But Morgan came up with a solution to save those sales. They went to John Eales. John should need no introduction to Plus 8ers. He deals in race preparation and supply of LR engines. Morgan asked Eales to supply new 4.6 blocks, modified and fit with 3.9 Hotwire top ends and fueling systems. (With a bit of modification parts, all blocks from 1976 can be retro-fit with earlier or later systems.) So now they had bigger 4.6 blocks fit with earlier fueling systems made for 3.9s! 

Here is the Morgan announcement that was sent to me. It is confusing and inaccurate, indicating the state of the company management technological understanding at the time. I ask the reader to overlook these errors.  

Morgan Motor Company: June 1997 Dealer Notice:

"As it has not been possible to obtain the current Range Rover 4.6 litre engine, due to supply problems with Rover and because of the modifications required for installation, we have arranged for a special engine to be prepared.

This uses the current 3.9 litre engine, but built using the standard 4.6 litre block. This involves stripping a new engine, removing the block, specially modifying a 4.6 litre block to accept the front cover, and rebuilding the engine.

This produces a special unit using largely standard Rover parts. The distributor set-up is largely the same as 3.9, as is the camshaft and ECU. The block is cross bolted for strength. The crank, pistons and block are standard Range Rover 4.6".

Of course, logic dictates that  one cannot get much more horsepower by providing the same amount of fuel to a larger bore engine, EVERYTHING ELSE being equal. In fact, the combination MUST run lean and hot as you are feeding a larger combustion chamber with the same amount of fuel! In fact, if you examine the figures given by Morgan, they show a mere 1.8% increase in bhp over the 3.9L block of the day albeit the 4.6 had a 2500 GBP price premium. Almost 20 years ago, John Eales told me he tried hard to get Morgan to allow him to create or provide them with a more appropriate chip/eprom (aka fuel map) which would release the extra power eveyone assumed would result from the bigger block and keep the motor problem free. Land Rover, with merely their stock 4.6 fueling and a truck 4x4 cam produces 30 more bhp (almost 20%!) with the same engine. However, a more appropriate chip was refused by Morgan, either for reasons of economy or perhaps worries about a need to re-test the engine for emissions. In any event, it was never done. Sadly, this also came at time when the fueling was already as lean as the fuel map of the 3.9 could be made to provide. This was why LR was transitioning to the GEMS at the time. Additionally, owners would soon compound the lean fuel mixture with K&N air filters and performance exhaust systems.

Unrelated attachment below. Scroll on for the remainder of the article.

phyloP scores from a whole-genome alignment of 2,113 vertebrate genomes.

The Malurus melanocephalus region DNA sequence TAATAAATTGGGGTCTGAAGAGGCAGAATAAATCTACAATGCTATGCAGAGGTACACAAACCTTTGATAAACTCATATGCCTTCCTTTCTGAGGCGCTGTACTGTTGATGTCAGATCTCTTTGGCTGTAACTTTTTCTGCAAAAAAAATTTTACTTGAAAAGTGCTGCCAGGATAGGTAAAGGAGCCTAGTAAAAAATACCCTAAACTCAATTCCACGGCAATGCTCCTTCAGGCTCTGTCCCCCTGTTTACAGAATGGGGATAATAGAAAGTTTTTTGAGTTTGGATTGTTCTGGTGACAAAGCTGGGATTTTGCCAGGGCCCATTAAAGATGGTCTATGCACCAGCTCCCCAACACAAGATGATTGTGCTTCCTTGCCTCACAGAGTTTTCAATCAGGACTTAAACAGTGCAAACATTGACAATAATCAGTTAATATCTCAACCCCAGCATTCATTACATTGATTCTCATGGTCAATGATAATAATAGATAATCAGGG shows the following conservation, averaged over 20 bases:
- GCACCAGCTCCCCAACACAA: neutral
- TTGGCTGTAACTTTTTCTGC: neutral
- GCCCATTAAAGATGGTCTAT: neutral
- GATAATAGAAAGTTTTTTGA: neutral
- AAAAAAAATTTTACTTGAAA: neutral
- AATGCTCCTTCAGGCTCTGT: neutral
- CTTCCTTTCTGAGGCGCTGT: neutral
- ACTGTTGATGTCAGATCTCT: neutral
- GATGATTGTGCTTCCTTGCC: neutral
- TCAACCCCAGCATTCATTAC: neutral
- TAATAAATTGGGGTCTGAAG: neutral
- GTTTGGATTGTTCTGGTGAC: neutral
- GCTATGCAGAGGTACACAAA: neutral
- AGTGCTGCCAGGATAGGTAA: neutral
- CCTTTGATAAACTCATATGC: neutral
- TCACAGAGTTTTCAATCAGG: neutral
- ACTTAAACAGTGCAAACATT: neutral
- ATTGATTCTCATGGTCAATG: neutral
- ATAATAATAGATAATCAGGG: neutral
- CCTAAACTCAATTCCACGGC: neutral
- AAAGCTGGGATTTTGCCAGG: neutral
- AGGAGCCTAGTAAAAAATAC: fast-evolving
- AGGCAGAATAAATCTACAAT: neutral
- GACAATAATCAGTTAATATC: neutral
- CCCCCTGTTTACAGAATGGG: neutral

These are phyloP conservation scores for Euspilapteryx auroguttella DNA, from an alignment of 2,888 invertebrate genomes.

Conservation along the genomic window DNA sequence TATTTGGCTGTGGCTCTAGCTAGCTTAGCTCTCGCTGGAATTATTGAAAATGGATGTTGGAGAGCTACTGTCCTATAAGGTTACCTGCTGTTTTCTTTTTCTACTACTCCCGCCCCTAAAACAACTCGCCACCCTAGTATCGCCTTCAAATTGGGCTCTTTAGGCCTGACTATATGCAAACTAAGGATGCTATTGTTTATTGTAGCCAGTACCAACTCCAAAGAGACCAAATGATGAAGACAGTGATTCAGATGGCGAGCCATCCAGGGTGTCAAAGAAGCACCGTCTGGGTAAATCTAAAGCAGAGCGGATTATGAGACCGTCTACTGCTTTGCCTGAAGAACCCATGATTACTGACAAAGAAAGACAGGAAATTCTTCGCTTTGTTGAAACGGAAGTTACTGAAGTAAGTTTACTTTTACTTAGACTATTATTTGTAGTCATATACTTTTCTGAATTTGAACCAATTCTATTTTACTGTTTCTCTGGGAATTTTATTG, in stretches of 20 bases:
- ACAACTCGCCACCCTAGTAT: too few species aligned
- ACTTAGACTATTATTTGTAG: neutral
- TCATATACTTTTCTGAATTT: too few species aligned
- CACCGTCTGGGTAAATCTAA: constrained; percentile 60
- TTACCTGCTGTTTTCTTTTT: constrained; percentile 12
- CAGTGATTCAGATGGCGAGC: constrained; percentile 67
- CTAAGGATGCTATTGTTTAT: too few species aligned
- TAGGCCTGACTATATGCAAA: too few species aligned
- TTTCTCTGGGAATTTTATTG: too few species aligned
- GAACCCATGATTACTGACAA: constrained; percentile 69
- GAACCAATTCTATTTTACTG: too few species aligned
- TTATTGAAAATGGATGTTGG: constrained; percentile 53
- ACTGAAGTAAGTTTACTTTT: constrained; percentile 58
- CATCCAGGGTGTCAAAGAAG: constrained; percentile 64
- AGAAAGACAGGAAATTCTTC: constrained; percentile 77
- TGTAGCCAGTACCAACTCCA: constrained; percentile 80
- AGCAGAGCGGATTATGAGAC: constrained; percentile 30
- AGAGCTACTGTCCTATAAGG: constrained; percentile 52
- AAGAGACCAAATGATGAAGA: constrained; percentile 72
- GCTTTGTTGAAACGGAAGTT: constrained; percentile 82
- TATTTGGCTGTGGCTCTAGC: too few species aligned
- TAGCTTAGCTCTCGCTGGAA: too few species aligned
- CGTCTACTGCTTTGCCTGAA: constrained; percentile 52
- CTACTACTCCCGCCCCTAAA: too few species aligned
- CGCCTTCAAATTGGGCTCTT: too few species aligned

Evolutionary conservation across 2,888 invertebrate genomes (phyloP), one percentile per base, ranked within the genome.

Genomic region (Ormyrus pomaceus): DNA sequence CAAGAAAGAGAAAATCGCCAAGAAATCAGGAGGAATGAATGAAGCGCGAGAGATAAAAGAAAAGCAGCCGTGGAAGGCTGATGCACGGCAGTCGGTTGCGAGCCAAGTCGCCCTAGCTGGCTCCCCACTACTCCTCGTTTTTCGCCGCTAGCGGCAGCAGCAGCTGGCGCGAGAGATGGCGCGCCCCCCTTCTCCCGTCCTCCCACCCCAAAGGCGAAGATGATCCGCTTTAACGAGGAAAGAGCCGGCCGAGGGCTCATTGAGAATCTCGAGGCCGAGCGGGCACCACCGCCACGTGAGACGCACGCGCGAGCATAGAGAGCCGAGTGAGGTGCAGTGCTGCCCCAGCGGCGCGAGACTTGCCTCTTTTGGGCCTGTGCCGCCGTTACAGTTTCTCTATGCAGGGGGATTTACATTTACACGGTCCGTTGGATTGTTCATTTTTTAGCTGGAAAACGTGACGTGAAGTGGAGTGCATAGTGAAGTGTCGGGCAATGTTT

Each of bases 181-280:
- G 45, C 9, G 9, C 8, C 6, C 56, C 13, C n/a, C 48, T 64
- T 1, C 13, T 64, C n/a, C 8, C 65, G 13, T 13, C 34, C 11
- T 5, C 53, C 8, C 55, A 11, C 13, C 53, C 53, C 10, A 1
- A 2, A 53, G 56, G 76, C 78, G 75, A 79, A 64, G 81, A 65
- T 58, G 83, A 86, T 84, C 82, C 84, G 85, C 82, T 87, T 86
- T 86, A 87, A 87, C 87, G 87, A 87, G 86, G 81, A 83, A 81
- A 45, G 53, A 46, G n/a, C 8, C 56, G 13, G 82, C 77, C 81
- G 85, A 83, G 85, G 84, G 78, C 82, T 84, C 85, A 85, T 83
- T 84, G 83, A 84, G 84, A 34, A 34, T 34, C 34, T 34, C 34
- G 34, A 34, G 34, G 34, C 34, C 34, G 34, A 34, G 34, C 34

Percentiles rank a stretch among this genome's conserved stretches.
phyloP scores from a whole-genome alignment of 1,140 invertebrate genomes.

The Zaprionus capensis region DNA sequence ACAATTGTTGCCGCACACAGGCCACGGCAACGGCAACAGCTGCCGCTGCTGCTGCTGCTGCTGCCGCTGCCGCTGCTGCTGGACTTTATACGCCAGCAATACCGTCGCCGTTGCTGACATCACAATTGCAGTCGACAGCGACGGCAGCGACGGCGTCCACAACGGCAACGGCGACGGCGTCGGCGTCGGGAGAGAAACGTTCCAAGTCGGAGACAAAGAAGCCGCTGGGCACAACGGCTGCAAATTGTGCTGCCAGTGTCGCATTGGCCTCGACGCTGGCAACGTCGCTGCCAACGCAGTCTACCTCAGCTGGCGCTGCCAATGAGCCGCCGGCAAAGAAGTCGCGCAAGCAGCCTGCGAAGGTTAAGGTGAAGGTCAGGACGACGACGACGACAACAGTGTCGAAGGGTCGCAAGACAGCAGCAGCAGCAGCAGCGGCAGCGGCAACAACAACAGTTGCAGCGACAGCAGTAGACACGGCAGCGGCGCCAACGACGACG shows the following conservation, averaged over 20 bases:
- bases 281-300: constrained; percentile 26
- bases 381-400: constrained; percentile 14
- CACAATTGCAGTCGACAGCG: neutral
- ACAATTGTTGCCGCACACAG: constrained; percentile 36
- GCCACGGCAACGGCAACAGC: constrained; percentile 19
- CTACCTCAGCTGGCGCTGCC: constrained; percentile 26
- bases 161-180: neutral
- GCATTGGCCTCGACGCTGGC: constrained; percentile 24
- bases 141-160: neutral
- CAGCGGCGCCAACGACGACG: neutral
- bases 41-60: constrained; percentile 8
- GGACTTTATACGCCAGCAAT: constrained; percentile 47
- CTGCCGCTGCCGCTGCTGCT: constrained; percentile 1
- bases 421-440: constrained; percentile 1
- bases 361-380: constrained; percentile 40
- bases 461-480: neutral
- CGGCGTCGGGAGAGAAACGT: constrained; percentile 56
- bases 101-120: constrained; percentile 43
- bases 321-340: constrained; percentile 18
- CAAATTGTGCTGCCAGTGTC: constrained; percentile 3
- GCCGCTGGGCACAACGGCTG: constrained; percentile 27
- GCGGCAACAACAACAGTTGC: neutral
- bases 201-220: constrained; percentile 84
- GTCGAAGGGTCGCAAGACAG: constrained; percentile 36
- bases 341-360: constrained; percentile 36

WATCHPOINT:  I have always advised the Hotwire 4.6 owners who contact me to fit a Tornado chip and they are universally thrilled, not simply with the added power and torque but with the new experience of running cool. Sadly, by the time they get to me, they have all often spent a fortune trying to improve the cooling systems. I am am a fan (pun!) of better cooling for Plus 8 but trying to fix a fueling issue with better cooling is analogous to using a huge bandaid in hope of curing pneumonia.  

So the UK Morgan 4.6s (aside from some overseas GEMS units) overheat. Aside from the few of them that have addressed the issues, the owners adapt to the new they-all-do-that attitude. 

I have a number of Buick, Rover and Land Rover V8s in spares. I enjoy them all, they all give the cars a different personality. But after more tha 200,000 miles, two continents and more than 20 years, I unabashedly admit to loving the 4.6 variants more than all others in Plus 8 history. They are infinitely owner friendly, with the best Morgan touring engine ever as they are super flexible. Roadside mechanics are familar with them on all continents. The mistakes Morgan made with their UK 4.6s are tragic. However, they are easy to sort. But the current community is no longer as mechanically adept as it was and who can recognize inadequate fueling without an exhaust analysis and a basis for comparison? Owners are now unaware of the issue and we all unconciously adapt their driving to what they got. The increased capacity indicates that the 4.6 MUST be more powerful so everyone assumes it. Yet it is merely another problem Morgan waiting for the right owner to ask the right questions and act upon the right answers. It would be a shock for these owners to see what that engine can really do..assuming it is undamaged after a decade of incorrect fueling. 

These cars are easy enough to recognize. UK 4.6s. And their block numbers do not indicate a made-for-Morgan origin. John (Eales) would have their source and numbers but it would be unkind to place him in a conflict that is not of his making. He is a good guy.